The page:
A Tour Of Scotland's Most Captivating Caves

St Kilda
St Kilda
Tori Chalmers

When thinking of Scotland, caves don’t instantly spring to mind. Rolling hills, historic architecture and wild landscapes yes, caves… not so much. Well, they should! As enchanting as they are full of adventure, they will dray any Culture Tripper with a discerning eye for the otherworldly like a magnet. Cure some of that wanderlust and explore Scotland’s most captivating caves.

1. Smoo Cave

Natural Feature

The flooded inside of the Smoo Cave near Durness, Scotland
© Pxl Store / Alamy Stock Photo
When it comes to caves, Smoo Cave certainly stands out from the crowd. A colossal cavernous palace fit for a giant king, this natural phenomenon is both a sea and freshwater cave. A playground for geologists, the cave came about from sea erosion, while the inner chambers were formed by an inland subterranean stream and rainwater that thawed the carbonate dolostone. The mammoth opening, mystical waterfall chamber, and wee freshwater passage are all worth exploring.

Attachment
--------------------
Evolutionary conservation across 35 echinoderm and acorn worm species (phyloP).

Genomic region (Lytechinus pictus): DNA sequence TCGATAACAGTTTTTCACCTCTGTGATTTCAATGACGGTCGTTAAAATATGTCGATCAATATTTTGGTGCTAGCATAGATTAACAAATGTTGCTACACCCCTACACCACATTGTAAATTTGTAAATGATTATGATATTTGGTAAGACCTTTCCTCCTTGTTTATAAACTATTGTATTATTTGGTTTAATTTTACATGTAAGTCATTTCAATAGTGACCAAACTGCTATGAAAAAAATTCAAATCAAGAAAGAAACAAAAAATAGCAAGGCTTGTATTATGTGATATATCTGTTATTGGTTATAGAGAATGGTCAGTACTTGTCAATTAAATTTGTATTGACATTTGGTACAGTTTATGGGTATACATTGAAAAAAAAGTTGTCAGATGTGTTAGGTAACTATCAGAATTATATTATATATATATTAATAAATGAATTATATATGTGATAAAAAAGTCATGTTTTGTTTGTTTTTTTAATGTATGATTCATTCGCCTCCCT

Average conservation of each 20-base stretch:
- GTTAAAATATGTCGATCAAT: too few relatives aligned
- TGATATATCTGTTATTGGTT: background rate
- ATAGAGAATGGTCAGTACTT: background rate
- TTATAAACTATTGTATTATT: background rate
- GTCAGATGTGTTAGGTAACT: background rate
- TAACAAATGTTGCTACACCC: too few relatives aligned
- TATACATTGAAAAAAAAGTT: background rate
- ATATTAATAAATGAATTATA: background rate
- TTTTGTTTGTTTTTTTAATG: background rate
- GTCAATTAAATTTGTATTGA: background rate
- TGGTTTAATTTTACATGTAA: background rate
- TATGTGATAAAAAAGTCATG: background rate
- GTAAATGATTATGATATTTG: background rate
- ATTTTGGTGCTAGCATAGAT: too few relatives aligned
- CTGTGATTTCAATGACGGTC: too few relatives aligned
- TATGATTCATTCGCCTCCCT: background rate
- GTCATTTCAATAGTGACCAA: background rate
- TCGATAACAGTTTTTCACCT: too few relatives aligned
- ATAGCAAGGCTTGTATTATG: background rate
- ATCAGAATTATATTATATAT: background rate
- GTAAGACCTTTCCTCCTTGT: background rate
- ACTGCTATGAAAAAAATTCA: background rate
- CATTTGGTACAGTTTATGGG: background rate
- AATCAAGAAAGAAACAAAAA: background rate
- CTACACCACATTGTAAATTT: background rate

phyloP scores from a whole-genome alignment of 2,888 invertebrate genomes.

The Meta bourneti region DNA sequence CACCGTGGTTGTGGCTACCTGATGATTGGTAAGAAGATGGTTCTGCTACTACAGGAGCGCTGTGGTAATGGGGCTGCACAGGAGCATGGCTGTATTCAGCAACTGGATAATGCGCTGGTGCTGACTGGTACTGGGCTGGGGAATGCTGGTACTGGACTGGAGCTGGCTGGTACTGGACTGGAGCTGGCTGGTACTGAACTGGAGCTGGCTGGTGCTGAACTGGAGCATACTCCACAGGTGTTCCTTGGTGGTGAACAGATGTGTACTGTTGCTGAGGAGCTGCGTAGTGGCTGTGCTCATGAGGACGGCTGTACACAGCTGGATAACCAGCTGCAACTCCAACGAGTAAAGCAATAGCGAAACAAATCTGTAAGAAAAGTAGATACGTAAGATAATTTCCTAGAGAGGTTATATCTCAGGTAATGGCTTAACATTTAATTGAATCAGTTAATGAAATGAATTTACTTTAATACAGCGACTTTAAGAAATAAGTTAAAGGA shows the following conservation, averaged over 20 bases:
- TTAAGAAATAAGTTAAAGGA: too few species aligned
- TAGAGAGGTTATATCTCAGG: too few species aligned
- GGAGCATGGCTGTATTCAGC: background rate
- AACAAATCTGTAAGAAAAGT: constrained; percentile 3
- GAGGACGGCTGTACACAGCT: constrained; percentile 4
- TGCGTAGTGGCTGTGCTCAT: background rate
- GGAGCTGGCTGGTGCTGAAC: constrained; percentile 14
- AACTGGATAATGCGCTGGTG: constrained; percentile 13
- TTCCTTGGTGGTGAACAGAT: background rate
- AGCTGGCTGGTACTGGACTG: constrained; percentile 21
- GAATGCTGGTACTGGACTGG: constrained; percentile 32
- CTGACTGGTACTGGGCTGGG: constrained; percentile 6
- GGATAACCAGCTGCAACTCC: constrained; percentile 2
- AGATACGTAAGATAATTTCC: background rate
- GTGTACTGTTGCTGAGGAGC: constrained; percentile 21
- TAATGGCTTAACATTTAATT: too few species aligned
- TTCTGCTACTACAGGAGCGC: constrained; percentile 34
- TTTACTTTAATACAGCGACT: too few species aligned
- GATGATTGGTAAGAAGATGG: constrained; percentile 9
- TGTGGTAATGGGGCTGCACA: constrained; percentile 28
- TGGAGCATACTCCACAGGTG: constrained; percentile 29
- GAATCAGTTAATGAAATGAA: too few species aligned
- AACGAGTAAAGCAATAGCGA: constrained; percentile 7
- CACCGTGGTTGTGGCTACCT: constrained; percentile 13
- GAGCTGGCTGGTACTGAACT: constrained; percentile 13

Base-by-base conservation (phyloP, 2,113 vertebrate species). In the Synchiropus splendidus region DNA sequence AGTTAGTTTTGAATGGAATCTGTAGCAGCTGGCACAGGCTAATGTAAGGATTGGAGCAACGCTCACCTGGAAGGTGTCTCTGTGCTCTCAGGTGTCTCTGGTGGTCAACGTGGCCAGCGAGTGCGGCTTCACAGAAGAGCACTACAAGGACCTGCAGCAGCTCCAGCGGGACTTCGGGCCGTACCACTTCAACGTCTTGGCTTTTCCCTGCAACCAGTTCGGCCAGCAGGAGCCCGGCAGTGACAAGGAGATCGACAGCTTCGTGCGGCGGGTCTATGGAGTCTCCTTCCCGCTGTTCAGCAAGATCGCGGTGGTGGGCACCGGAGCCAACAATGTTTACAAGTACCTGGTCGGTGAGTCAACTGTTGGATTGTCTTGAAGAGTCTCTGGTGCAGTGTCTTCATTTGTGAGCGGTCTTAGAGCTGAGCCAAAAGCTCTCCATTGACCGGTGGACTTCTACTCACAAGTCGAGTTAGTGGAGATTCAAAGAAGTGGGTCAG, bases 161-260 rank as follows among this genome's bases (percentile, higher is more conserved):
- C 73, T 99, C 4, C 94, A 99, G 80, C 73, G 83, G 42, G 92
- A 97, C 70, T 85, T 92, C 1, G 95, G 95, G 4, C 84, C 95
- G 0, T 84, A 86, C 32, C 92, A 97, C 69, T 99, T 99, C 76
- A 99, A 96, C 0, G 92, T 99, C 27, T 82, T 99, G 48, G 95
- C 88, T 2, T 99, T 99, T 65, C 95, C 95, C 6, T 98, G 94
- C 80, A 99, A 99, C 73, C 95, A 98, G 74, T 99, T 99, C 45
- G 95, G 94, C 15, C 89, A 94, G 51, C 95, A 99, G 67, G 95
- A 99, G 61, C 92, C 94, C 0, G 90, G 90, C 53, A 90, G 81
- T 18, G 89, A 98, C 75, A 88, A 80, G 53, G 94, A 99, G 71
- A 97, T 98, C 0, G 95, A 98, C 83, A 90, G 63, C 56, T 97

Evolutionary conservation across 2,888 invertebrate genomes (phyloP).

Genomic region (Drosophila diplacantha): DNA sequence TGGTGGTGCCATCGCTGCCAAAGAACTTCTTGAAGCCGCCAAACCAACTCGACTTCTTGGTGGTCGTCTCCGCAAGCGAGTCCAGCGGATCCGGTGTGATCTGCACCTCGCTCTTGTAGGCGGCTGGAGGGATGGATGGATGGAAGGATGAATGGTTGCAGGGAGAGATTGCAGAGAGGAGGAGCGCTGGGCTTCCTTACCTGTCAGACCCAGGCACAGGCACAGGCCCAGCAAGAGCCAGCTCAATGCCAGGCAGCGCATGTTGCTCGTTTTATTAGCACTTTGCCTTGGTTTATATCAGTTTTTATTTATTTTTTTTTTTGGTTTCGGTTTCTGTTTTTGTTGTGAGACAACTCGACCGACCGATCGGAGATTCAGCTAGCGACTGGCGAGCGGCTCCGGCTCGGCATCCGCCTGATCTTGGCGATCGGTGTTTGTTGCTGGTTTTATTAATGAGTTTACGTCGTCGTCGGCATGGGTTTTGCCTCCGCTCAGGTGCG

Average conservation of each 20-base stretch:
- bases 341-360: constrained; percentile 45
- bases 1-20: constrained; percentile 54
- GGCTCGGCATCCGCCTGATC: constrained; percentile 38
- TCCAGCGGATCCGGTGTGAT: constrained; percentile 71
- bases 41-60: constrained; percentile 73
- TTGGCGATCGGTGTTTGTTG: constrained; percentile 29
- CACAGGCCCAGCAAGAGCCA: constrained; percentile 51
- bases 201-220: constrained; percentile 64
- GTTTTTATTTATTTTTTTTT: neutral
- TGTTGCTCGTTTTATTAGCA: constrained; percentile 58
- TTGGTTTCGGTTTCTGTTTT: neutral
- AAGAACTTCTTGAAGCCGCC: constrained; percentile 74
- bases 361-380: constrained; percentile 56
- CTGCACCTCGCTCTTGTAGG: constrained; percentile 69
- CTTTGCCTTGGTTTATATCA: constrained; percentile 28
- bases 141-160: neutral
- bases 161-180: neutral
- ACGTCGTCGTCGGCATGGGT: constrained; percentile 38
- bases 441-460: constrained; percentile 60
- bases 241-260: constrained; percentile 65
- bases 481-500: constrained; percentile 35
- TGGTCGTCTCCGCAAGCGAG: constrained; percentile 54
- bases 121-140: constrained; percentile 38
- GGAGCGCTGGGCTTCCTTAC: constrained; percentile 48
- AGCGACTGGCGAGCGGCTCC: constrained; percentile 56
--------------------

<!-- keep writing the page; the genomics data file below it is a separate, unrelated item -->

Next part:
2. Massacre And Cathedral Caves

Cathedral

Massacre Cave / Cathedral Cave
© Christian Jones/Geograph / © Tom Richardson/Geograph
Riddled with dark history, the Massacre and Cathedral Caves sit on the South coast of Eigg. What began as a quarrel between the Macleods and the Macdonalds, resulted in a bloody execution of over 390 island inhabitants, who were burned alive in the Massacre Cave. When visiting, a torch is essential for this cave. Further down the beach sits the Cathedral Cave — this can only be accessed when the tide permits. When exploring these two intriguing labyrinths, take into consideration the narrow paths on the lead up.

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